Center for Neurobiology of Stress

Sun City Center, United States

Center for Neurobiology of Stress

Sun City Center, United States
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Chen W.,Center for Neurobiology of Stress | Zhang G.,Center for Neurobiology of Stress | Marvizon J.C.G.,Center for Neurobiology of Stress | Marvizon J.C.G.,Veteran Affairs Greater Los Angeles Healthcare System
Neuroscience | Year: 2010

The function of N-methyl-d-aspartate (NMDA) receptors in primary afferents remains controversial, in particular regarding their ability to evoke substance P release in the spinal cord. The objective of this study was, first, to confirm that substance P release evoked by NMDA is mediated by NMDA receptors in primary afferent terminals. Second, we investigated whether these NMDA receptors are inactivated in some conditions, which would explain why their effect on substance P release was not observed in some studies. Substance P release was induced in spinal cord slices and measured as neurokinin 1 (NK1) receptor internalization in lamina I neurons. NMDA (combined with d-serine) induced NK1 receptor internalization with a half of the effective concentration (EC50) of 258 nM. NMDA-induced NK1 receptor internalization was abolished by the NK1 receptor antagonist L-703,606, confirming that is was caused by substance P release, by NMDA receptor antagonists (MK1801 and ifenprodil), showing that it was mediated by NMDA receptors containing the NR2B subunit, and by preincubating the slices with capsaicin, showing that the substance P release was from primary afferents. However, it was not affected by lidocaine and ω-conotoxin MVIIA, which block Na+ channels and voltage-dependent Ca2+ channels, respectively. Therefore, NMDA-induced substance P release does not require firing of primary afferents or the opening of Ca2+ channels, which is consistent with the idea that NMDA receptors induce substance P directly by letting Ca2+ into primary afferent terminals. Importantly, NMDA-induced substance P release was eliminated by preincubating the slices for 1 h with the Src family kinase inhibitors PP1 and dasatinib, and was substantially increased by the protein tyrosine phosphatase inhibitor BVT948. In contrast, PP1 did not affect NK1 receptor internalization induced by capsaicin. These results show that tyrosine-phosphorylation of these NMDA receptors is regulated by the opposite actions of Src family kinases and protein tyrosine phosphatases, and is required to induce substance P release.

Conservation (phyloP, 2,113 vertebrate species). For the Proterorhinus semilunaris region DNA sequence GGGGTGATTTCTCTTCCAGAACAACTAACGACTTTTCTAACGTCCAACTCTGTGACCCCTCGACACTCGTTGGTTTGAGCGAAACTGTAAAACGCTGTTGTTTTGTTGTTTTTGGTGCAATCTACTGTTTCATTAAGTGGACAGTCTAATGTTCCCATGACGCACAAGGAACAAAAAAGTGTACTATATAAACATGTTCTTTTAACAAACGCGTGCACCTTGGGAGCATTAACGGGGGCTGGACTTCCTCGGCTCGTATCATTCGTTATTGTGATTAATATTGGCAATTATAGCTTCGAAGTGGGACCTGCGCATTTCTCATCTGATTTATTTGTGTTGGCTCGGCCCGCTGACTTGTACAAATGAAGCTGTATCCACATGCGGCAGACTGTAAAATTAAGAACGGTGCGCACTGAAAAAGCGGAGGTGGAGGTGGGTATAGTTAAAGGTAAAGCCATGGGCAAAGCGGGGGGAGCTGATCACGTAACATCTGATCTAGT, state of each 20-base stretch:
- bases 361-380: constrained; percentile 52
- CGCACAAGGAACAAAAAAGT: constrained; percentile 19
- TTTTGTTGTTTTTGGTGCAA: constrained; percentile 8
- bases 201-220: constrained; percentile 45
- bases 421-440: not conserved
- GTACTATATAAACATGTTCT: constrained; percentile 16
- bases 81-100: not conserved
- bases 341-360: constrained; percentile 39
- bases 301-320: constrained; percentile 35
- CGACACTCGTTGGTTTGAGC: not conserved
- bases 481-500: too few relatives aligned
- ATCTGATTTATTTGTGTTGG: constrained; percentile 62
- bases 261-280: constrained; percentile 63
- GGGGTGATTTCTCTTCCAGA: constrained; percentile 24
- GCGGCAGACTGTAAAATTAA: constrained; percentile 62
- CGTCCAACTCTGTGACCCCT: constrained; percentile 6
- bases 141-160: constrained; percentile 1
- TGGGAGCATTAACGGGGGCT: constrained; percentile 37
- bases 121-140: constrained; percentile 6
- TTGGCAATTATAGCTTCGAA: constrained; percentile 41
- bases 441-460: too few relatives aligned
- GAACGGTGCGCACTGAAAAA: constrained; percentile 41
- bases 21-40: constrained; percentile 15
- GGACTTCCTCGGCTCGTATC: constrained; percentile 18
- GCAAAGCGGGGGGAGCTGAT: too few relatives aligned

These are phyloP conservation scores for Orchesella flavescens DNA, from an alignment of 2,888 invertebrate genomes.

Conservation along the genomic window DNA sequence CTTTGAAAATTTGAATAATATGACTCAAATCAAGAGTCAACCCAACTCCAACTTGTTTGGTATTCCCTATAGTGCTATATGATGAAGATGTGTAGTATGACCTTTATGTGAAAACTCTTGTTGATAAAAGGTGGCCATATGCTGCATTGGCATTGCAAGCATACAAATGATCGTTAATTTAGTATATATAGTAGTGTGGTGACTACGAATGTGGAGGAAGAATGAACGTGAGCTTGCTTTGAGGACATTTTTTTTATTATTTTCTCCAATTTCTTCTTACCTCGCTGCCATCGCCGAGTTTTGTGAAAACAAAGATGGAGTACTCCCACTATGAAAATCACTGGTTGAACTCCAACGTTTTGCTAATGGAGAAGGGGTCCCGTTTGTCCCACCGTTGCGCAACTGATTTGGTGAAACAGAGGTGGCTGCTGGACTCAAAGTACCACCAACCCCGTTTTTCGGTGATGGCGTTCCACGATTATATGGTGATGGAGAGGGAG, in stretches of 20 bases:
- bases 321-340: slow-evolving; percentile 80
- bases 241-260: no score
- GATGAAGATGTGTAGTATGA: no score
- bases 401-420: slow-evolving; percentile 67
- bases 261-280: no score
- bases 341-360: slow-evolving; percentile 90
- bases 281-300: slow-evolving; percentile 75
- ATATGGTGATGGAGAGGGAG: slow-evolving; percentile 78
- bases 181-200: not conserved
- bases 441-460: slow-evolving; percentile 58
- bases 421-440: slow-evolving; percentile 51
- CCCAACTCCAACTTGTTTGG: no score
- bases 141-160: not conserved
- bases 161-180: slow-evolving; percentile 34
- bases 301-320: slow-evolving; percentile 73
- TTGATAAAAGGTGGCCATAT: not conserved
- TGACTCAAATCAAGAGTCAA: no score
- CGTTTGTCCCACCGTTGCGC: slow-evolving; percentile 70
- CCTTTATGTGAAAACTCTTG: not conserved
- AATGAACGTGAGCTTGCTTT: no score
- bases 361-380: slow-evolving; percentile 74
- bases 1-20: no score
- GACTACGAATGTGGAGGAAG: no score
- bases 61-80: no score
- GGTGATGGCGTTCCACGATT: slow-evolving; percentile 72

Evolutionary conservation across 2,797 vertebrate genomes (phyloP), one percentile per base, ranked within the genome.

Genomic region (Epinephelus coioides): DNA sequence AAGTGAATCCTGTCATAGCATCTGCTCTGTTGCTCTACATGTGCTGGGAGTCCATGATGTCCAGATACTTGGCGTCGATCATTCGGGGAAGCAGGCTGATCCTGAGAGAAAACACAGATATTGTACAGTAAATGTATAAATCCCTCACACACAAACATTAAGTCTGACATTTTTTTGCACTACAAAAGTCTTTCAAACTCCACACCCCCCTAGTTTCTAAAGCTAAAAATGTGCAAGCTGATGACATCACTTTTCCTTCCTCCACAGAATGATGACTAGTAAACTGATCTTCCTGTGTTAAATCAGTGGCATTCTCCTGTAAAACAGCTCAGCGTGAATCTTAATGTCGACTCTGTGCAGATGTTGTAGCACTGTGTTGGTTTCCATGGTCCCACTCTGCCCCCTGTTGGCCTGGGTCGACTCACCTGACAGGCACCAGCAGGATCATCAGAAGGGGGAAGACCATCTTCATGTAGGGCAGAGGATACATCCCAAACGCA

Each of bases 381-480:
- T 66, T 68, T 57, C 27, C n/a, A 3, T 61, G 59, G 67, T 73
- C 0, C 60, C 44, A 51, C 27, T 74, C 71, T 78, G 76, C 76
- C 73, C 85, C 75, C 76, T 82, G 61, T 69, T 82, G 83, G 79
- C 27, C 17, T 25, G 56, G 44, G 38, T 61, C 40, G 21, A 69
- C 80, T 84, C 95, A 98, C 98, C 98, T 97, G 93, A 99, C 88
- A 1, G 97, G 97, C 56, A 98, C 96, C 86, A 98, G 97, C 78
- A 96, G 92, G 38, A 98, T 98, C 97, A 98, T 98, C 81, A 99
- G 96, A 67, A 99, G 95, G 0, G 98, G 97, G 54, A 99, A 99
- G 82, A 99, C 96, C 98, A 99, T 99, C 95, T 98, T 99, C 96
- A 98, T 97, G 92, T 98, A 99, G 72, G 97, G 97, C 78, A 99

Mayer E.A.,Center for Neurobiology of Stress
Nature Reviews Neuroscience | Year: 2011

The concept that the gut and the brain are closely connected, and that this interaction plays an important part not only in gastrointestinal function but also in certain feeling states and in intuitive decision making, is deeply rooted in our language. Recent neurobiological insights into this gut-"brain crosstalk have revealed a complex, bidirectional communication system that not only ensures the proper maintenance of gastrointestinal homeostasis and digestion but is likely to have multiple effects on affect, motivation and higher cognitive functions, including intuitive decision making. Moreover, disturbances of this system have been implicated in a wide range of disorders, including functional and inflammatory gastrointestinal disorders, obesity and eating disorders. © 2011 Macmillan Publishers Limited. All rights reserved.


Saito Y.A.,Mayo Medical School | Mitra N.,University of Pennsylvania | Mayer E.A.,Center for Neurobiology of Stress
Gastroenterology | Year: 2010